South Portland High School's JP Estrella looks to the hoop while guarded by Oxford Hills High School's Colby Dillingham in the Maine Class AA boys basketball championship game at the Cross Insurance Arena in Portland on Saturday, March 5, 2022. Credit: Troy R. Bennett / BDN

Some of Maine’s best athletes across different sports have left the Pine Tree State for bigger opportunities.

Ace and Cooper Flagg were the most high-profile Maine high school stars to transfer out of their school this summer, going from Nokomis High School to Montverde Academy in Florida to play basketball, but there have been many other talented athletes that have ventured out to find new teams.

There are myriad reasons why high schoolers in Maine would want to leave. Maine college coaches from programs like Husson University, Thomas College and the University of Maine are able to scout players in their own state easily, but it’s more difficult for Division I colleges and other top programs to see athletes who play in the northeasternmost state. The solution for some athletes is to transfer to prep schools that play in multiple states or junior sports programs that do the same.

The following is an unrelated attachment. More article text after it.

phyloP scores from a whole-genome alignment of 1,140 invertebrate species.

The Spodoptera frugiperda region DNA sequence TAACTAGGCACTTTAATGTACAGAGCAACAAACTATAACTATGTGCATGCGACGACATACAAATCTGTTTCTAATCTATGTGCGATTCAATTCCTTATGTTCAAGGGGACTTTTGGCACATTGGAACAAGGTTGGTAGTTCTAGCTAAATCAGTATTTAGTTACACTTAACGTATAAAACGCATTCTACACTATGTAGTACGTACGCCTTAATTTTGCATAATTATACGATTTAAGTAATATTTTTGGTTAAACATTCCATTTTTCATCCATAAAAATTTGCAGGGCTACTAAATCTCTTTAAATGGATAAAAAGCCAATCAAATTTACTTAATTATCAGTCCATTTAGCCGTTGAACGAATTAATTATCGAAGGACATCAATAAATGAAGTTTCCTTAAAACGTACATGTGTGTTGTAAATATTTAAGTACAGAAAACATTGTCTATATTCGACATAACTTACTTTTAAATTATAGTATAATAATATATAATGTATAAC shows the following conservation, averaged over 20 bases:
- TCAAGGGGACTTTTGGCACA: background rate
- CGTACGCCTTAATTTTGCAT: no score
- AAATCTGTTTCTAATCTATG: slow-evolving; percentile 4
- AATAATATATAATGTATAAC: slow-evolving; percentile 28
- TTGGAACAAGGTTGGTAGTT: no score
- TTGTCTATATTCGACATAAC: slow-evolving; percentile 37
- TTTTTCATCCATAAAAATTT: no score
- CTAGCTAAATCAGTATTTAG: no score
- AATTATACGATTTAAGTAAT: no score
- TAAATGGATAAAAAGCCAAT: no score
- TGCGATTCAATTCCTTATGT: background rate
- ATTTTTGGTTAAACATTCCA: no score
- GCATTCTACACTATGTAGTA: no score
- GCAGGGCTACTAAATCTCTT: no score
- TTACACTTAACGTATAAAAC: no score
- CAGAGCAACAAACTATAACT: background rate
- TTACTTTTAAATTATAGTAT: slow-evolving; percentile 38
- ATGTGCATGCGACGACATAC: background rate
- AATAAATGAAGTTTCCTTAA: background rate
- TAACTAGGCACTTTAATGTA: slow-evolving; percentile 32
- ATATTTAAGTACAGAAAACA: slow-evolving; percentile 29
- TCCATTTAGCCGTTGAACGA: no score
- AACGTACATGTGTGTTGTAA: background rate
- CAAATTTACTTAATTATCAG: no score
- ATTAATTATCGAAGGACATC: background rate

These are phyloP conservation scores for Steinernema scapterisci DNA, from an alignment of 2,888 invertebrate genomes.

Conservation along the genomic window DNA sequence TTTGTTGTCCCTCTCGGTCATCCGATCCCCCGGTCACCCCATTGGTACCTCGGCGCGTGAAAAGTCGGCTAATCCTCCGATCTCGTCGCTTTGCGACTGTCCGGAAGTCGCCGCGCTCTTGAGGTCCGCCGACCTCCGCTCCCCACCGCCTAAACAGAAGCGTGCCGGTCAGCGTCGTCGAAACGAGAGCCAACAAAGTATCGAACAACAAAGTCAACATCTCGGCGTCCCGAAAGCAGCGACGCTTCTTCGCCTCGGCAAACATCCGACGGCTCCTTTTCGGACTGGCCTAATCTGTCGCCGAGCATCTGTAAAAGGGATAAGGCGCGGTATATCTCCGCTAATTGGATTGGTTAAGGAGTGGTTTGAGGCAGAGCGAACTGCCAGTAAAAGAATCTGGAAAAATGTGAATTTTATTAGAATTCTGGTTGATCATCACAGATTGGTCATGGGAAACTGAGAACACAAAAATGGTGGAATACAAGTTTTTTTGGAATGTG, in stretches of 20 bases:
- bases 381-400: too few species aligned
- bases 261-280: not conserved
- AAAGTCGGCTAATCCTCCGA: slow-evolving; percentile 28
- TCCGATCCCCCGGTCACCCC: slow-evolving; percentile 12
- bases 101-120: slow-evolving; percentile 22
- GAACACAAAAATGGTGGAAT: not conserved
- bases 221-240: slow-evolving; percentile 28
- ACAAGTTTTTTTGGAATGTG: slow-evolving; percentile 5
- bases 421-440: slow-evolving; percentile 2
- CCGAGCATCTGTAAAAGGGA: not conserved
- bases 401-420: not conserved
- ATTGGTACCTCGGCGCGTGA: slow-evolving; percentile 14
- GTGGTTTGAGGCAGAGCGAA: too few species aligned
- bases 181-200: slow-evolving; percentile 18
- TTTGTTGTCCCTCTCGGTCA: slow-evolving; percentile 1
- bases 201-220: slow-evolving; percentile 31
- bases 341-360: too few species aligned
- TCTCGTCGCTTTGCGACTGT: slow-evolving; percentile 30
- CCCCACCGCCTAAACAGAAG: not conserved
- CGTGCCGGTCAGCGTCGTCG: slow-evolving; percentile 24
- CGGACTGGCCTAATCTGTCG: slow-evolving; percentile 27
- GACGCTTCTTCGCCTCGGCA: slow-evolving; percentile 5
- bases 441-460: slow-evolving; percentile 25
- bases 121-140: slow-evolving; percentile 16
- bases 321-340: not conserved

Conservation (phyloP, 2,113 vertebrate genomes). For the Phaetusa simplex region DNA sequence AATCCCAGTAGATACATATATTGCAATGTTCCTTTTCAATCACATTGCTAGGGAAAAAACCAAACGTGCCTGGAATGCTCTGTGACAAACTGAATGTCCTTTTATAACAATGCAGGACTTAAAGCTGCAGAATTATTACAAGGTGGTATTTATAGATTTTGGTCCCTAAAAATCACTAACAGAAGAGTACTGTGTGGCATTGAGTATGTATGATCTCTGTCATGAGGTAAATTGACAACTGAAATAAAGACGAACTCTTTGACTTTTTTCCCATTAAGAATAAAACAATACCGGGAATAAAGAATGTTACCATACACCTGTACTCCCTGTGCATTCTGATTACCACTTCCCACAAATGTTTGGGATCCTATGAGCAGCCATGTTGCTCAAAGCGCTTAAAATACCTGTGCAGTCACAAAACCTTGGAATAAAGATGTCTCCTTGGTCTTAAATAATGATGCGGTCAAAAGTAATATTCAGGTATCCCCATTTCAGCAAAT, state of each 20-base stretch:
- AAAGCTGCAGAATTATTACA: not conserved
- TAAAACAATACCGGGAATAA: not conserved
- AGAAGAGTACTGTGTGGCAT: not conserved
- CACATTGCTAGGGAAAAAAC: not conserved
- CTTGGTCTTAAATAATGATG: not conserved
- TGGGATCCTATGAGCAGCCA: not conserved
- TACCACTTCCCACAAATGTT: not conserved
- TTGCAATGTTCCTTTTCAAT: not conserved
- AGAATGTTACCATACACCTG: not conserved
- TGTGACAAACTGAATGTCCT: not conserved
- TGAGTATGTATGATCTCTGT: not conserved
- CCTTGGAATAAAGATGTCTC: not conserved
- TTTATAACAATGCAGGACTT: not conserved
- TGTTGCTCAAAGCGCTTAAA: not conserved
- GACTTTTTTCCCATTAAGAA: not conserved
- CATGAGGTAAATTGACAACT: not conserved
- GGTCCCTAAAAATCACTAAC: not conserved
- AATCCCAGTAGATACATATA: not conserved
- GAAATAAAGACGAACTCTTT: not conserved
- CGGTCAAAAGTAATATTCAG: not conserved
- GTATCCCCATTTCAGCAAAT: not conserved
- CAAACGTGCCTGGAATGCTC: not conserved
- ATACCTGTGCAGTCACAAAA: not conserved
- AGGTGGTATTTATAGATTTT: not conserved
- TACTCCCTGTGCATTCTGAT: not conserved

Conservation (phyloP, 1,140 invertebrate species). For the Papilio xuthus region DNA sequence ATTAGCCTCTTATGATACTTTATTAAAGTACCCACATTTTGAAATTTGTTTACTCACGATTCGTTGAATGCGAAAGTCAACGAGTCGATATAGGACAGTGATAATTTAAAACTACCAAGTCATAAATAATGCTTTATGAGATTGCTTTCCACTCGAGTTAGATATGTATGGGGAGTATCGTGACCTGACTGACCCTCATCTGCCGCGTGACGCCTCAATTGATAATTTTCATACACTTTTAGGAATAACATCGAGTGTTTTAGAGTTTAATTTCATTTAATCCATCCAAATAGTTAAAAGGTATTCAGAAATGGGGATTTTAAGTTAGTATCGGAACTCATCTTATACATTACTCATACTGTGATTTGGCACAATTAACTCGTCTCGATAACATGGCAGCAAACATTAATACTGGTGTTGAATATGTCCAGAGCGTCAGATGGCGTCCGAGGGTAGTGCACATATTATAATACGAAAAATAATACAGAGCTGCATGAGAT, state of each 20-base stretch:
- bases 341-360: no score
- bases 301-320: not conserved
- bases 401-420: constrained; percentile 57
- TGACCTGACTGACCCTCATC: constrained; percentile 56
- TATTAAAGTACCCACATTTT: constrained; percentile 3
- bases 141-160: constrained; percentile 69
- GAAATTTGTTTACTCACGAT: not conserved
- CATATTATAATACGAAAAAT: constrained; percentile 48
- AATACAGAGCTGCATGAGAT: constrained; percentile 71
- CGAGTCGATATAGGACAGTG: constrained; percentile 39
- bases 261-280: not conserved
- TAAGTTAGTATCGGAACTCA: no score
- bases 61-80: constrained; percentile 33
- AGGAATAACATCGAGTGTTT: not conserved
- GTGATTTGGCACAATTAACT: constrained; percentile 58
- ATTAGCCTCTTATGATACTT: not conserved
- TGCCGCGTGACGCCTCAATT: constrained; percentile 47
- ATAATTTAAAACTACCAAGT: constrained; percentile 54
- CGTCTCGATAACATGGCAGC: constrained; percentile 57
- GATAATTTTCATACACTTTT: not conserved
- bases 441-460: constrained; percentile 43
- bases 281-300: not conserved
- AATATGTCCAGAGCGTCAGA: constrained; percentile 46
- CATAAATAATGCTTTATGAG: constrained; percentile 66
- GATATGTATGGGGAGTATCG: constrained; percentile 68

Take Josh Partal from Bangor.

Partal played varsity soccer his freshman year at Bangor High School, and during the season, the New England Revolution was scouting him. Partal decided after the season to join the Revolution’s U15 team once his first semester at Bangor High School was over.

This fall, Partal enrolled in Milton Academy in Massachusetts and played on Milton’s varsity soccer team. He is now training with the Revolution’s U17 team during the team’s preseason before the spring season.

“Being with the Revs is a more professional environment,” Partal said. “Everyone is competing to be in the starting lineup, and it makes everyone better players, better teammates.”

The seed was planted in Partal early on to want to branch out of Maine. He grew up playing for Seacoast United, a travel soccer program in Maine that travels throughout New England playing in soccer tournaments, and would always talk to his coach, Peter McDonnell, about playing at the next level. McDonnell now works for Minnesota United.

Bangor’s Landon Clark also caught the itch this past summer playing for Maine United’s AAU basketball team.

Landon Clark, Bangor basketball Credit: Contributed photo

After last school year, the class of 2024 star transferred to St. Paul’s School in New Hampshire to play basketball and re-classify to the class of 2025, so he could play on the Maine United with the Flaggs.

Clark knew for much last year that he wanted to play on Maine United and that he’d have to transfer from Bangor. During the summer, Maine United played in the prestigious Nike EYBL league, and Clark flourished.